May 18th, 2016
Episode 1179 of 1462 episodes
Poet Ian McMillan has described his home town Barnsley as 'the filter I see everything through' and this is clear from his new book To Fold the Evening Star which gathers work from eight key collections as well as new and previously unpublished work. He talks to John Wilson about being a Yorkshire poet, politics and poetry, and getting older. As the first series of Undercover and Marcella end this week with questions left unanswered for a potential second series, we discuss how and when channels decide whether a TV drama should return for more series. Writer Kay Mellor and critic Boyd Hilton give us their insights. Black Chronicles: Photographic Portraits 1862-1948 is a new exhibition at the National Portrait Gallery in London which presents a snapshot of black lives and experiences in 19th and 20th century Britain. Curator Renée Mussai discusses the context of the exhibition which focuses on the period before the arrival of the Empire Windrush which brought the first large group of Caribbean migrants to Great Britain. In the final instalment of our series Shakespeare's people, Janet Suzman chooses Portia from the Merchant of Venice. You can catch up with all our Shakespeare's People on the Front Row website.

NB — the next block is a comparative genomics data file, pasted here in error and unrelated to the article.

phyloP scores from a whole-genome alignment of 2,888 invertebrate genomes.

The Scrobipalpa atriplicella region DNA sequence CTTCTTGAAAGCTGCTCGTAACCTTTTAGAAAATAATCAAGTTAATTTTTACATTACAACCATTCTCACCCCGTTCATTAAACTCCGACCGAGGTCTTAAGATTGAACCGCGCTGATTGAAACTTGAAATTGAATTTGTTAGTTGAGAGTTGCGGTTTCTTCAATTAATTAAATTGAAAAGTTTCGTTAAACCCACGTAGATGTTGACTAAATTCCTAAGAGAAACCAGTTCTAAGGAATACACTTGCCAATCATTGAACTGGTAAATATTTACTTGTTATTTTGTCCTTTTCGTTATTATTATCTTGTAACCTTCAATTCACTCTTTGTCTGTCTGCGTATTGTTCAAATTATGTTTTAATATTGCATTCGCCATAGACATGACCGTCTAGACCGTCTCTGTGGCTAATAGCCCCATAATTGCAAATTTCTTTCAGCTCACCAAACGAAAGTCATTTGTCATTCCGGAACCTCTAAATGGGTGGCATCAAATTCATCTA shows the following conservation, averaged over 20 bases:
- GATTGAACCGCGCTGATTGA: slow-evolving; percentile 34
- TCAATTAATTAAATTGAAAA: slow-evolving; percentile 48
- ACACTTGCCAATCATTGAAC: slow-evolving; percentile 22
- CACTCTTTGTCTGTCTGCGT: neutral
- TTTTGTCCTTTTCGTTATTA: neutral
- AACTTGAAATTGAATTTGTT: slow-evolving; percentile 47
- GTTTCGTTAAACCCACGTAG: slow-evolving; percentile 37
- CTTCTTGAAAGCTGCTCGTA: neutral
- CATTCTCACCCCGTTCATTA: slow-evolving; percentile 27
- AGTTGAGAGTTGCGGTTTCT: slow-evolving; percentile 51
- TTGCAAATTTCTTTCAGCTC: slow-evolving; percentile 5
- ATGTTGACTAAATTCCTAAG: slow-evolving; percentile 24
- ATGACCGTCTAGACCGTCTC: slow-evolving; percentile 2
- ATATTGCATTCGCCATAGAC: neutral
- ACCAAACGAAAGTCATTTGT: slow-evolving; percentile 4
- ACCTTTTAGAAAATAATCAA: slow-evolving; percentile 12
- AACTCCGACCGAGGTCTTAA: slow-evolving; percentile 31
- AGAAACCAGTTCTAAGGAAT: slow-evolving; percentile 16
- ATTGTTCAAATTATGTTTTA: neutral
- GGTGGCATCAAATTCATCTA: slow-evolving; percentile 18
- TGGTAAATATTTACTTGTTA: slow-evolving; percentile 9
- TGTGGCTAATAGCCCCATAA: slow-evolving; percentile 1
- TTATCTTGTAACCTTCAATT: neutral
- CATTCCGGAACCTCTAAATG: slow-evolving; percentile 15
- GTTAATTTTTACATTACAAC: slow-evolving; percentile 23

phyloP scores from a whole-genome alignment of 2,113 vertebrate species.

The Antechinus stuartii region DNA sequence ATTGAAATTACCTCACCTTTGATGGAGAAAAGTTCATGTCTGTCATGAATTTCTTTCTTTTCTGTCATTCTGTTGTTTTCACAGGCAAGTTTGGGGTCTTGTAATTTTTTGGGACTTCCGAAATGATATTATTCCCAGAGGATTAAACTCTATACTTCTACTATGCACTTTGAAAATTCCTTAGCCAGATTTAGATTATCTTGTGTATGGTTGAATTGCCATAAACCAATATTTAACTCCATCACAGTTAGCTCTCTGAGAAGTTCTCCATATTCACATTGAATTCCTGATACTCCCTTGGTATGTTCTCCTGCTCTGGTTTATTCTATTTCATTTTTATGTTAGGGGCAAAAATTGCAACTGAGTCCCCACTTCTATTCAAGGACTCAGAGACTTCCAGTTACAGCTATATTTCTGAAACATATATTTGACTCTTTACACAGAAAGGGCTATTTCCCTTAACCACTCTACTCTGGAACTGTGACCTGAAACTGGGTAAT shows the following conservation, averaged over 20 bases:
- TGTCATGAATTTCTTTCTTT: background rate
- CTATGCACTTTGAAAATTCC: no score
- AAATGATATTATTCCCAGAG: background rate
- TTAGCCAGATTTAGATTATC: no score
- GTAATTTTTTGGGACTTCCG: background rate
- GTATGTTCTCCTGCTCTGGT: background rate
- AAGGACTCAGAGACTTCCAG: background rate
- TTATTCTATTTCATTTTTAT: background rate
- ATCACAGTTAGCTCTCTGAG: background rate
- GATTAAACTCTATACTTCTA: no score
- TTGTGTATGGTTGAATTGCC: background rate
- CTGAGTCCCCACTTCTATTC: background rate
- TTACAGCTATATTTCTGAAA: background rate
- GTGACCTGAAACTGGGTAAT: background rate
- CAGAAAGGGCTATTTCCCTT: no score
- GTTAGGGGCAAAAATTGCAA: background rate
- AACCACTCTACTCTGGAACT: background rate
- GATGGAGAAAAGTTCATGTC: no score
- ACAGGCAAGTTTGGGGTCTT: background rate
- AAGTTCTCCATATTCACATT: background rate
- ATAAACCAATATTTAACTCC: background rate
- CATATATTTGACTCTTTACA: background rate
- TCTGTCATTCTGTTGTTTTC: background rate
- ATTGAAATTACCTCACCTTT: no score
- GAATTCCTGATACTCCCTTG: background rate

In a time where we're all threatened by a rhetoric of hate from the people in power; A Gay And A NonGay challenges many of our differences head on and promises that no matter who you are, or what you're into (Bruce Springsteen or Britney), love is love and gay and nongays can be friends. Contact us on Twitter @gaynongay